In July 1879, the Royal Small Arms Factory at Enfield was ordered to produce a self-extracting revolver to compete against foreign models for an upcoming British Army test. Enfield’s first handgun, it was accepted, but soon found “a clumsy weapon” and, within a decade was replaced by a Webley-pattern break top design.
The mighty Webley .455 Mark VI, seen here at the Berman Museum in Anniston, Alabama with an aftermarket Pritchard-Greener bayonet, was the standard British Army revolver of the Great War-era. (Photo: Chris Eger)
For the next almost 50 years, Webley had a lock on the British sidearm trade but, in 1932, this changed after Enfield was ordered to cough up a second revolver design in a short-cased .38 caliber chambering, and did so with a model that looked a lot like the Webley.
The Enfield No. 2 was born and was soon made worse by the Enfield No. 2 Mk. 1* standard.
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To paraphrase Boris the Blade, these heavy duty mid-19th Century handguns brought a certain reliability to the fight.
Sold at a recent Rock Island Auction for $2,500, these two wheel guns abound with personality.
The top is a .45 caliber copy of a Smith & Wesson top break cartridge revolver with an integral and non-detachable knife. The bottom gun is a nickel finished Deane, Adams & Deane W. Tranter’s patent double trigger percussion revolver with a six-inch octagonal barrel in .44 caliber.
Either way, they look right out of a steampunk graphic novel. Perhaps the new owner will box them for display alongside a monocle and some vintage mustache wax.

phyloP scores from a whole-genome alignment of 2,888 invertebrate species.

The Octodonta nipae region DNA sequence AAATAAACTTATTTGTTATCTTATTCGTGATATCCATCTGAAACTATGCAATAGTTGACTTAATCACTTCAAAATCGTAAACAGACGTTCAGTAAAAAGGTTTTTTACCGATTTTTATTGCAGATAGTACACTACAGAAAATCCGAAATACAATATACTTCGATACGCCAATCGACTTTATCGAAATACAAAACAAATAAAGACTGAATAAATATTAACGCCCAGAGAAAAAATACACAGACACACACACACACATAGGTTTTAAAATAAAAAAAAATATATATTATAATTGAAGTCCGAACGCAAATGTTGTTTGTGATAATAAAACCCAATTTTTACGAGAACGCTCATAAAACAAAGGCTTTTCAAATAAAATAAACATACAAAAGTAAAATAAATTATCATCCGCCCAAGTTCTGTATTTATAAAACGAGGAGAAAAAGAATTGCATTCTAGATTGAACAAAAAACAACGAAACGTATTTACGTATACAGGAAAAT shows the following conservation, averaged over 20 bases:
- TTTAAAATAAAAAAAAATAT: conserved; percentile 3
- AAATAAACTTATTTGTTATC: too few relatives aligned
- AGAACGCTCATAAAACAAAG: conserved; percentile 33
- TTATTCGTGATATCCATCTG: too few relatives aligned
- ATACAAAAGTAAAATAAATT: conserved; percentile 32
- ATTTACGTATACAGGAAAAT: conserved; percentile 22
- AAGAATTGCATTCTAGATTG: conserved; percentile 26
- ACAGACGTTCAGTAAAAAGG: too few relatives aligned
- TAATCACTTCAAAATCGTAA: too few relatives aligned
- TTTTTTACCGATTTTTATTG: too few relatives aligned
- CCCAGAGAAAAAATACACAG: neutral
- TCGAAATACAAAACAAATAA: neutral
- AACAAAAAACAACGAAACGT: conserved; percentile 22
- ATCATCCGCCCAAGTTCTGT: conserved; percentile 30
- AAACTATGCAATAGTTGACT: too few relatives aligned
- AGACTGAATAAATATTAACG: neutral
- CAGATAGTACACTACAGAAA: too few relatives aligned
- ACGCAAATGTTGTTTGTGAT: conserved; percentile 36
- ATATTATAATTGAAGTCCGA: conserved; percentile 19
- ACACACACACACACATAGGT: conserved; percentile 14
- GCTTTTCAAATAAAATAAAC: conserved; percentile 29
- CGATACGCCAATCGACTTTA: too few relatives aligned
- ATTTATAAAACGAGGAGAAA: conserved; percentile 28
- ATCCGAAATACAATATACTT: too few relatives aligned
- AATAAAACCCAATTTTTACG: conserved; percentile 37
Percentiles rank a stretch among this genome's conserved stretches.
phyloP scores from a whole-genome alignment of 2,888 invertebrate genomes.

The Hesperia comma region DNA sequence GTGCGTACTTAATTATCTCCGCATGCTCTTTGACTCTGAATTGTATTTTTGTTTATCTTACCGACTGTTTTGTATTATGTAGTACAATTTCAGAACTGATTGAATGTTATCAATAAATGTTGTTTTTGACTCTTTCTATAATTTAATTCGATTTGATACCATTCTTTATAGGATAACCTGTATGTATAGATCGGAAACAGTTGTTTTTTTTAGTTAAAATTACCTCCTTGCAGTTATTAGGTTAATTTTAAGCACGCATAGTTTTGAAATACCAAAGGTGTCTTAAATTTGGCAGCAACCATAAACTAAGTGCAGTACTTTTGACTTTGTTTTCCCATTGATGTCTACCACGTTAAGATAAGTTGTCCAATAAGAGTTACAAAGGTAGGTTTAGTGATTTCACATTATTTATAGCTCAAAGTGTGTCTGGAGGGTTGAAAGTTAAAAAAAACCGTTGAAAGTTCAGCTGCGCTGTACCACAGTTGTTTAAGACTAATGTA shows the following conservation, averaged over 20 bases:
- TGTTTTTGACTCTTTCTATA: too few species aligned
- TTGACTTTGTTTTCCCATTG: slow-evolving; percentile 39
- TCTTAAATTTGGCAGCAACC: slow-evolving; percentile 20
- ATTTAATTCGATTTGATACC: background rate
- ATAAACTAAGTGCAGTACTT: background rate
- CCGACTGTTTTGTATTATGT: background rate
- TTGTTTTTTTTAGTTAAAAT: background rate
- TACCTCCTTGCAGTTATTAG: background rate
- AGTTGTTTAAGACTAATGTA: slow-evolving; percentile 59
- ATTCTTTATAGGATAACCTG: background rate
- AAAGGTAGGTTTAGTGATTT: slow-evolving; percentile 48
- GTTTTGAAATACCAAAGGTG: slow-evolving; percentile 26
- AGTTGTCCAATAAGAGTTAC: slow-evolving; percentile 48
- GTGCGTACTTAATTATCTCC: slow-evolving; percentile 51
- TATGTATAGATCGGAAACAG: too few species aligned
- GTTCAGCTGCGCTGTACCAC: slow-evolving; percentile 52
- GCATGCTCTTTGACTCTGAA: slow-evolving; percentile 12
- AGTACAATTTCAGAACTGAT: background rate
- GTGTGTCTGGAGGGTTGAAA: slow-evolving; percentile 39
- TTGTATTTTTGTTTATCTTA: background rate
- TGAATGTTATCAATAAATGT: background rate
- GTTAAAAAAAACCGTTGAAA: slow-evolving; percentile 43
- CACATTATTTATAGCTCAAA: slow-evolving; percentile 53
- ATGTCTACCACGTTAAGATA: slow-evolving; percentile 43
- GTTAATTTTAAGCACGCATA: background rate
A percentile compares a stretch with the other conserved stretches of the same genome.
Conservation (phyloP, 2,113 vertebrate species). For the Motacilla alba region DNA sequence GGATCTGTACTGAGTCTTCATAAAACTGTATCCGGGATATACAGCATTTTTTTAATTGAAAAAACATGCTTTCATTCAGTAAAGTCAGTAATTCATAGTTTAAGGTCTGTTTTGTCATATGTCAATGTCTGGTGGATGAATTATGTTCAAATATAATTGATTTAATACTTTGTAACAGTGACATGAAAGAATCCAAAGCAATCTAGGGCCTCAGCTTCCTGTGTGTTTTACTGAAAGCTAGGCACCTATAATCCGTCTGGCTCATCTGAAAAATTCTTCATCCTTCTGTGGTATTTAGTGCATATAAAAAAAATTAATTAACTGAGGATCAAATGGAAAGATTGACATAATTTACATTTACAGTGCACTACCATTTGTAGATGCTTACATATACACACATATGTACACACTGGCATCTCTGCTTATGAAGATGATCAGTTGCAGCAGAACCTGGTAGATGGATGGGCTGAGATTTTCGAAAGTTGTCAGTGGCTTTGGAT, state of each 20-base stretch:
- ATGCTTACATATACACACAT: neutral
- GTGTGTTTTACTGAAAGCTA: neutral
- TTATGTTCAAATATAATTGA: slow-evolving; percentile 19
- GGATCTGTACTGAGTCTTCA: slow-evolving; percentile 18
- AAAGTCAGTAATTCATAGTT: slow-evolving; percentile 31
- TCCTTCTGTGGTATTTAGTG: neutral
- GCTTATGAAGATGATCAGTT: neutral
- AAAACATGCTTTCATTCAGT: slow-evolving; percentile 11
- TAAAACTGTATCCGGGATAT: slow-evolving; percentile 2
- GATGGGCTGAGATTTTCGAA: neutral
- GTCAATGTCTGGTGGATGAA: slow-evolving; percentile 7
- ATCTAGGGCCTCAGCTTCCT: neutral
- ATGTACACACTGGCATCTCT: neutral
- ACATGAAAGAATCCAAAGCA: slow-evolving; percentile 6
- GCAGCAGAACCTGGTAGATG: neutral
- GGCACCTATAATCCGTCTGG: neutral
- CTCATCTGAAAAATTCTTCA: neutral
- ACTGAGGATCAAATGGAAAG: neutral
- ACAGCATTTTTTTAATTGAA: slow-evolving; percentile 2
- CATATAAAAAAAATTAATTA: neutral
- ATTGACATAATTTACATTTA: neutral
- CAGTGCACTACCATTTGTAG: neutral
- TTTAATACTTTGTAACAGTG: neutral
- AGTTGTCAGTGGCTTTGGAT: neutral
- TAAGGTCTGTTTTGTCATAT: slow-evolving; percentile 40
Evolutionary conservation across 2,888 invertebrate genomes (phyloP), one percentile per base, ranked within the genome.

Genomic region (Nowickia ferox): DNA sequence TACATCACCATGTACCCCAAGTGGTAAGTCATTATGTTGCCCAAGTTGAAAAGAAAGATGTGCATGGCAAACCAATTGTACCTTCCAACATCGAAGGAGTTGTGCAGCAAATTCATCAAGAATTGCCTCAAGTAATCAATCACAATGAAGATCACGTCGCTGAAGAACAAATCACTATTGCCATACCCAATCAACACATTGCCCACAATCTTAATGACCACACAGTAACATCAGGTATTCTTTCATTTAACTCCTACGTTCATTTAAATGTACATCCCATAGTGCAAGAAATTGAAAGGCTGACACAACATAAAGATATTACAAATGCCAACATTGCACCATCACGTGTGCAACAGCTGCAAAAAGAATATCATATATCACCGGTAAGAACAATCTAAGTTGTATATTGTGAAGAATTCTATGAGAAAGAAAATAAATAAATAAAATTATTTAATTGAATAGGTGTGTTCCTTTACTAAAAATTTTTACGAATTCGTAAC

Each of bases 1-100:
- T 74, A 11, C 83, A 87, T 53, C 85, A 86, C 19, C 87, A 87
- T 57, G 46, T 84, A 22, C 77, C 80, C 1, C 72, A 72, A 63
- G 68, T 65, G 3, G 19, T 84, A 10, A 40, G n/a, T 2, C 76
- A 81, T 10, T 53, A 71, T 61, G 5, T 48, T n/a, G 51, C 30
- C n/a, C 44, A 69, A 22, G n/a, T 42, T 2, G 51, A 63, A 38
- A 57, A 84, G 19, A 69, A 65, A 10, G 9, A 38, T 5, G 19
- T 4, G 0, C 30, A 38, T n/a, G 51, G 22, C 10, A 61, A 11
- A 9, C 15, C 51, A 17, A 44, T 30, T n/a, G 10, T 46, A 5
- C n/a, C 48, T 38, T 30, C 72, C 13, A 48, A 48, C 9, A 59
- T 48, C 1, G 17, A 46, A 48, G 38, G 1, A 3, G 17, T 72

Perhaps no other revolver screams ‘British’ louder than the .455-caliber Webley six shooter. This wheelgun was the go-to sidearm of the King’s military for generations and once you look at it, you can see why.
The British Army had been in the revolver game for more than thirty years before the Webley came on the scene. Starting with the Adams revolver of the 1850s (models of which popped up in the US Civil War) and moving onto the disliked and slow to reload Enfield .476-caliber six-shooter, a reliable handgun was increasingly needed in the Victorian era. This was the days when young British officers on colonial duty in far off and exotic lands needed sturdy, and effective firepower to stop charges of irate local warrior types in situations where numbers were very much relative. For instance, in the Battle of Isandlwana in 1879, 1800 British and colonial troops faced 20,000 Zulu warriors and were overwhelmed.
The redcoats needed a capable handgun that could be reloaded ricky tick, so they turned to Webley…
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